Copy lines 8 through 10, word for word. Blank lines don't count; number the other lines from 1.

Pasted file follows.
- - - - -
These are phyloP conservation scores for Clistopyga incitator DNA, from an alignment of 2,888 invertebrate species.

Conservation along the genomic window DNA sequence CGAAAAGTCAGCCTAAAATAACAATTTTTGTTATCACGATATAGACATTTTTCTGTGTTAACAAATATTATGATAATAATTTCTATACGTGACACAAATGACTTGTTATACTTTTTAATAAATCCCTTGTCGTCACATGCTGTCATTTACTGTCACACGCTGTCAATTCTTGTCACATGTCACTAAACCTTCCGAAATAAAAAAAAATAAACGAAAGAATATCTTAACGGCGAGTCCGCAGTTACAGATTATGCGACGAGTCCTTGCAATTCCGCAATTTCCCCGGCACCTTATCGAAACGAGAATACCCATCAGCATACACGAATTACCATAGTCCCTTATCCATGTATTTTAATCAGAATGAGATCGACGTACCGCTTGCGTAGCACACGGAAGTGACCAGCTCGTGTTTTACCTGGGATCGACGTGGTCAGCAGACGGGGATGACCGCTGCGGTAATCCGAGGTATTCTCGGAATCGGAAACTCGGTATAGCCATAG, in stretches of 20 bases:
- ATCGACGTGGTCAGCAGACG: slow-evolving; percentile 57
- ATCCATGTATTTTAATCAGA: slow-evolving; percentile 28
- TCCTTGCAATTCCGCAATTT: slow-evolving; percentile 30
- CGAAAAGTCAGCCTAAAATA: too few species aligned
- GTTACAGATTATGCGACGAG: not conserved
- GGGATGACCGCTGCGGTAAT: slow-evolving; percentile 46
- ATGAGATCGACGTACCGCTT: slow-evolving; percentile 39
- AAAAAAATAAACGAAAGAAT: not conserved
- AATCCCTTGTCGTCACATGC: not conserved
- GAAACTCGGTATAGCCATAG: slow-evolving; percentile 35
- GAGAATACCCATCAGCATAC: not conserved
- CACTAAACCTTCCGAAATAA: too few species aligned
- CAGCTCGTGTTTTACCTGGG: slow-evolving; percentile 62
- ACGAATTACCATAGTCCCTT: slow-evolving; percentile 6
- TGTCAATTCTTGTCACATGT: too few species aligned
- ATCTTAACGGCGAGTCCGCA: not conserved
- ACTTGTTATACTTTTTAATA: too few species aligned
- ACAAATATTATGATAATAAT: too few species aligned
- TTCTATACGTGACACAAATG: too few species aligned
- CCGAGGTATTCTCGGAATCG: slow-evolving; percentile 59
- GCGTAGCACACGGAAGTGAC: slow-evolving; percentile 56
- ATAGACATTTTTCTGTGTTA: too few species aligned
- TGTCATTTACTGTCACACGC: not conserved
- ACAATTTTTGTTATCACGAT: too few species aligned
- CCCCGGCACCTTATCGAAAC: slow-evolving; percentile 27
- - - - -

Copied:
- GGGATGACCGCTGCGGTAAT: slow-evolving; percentile 46
- ATGAGATCGACGTACCGCTT: slow-evolving; percentile 39
- AAAAAAATAAACGAAAGAAT: not conserved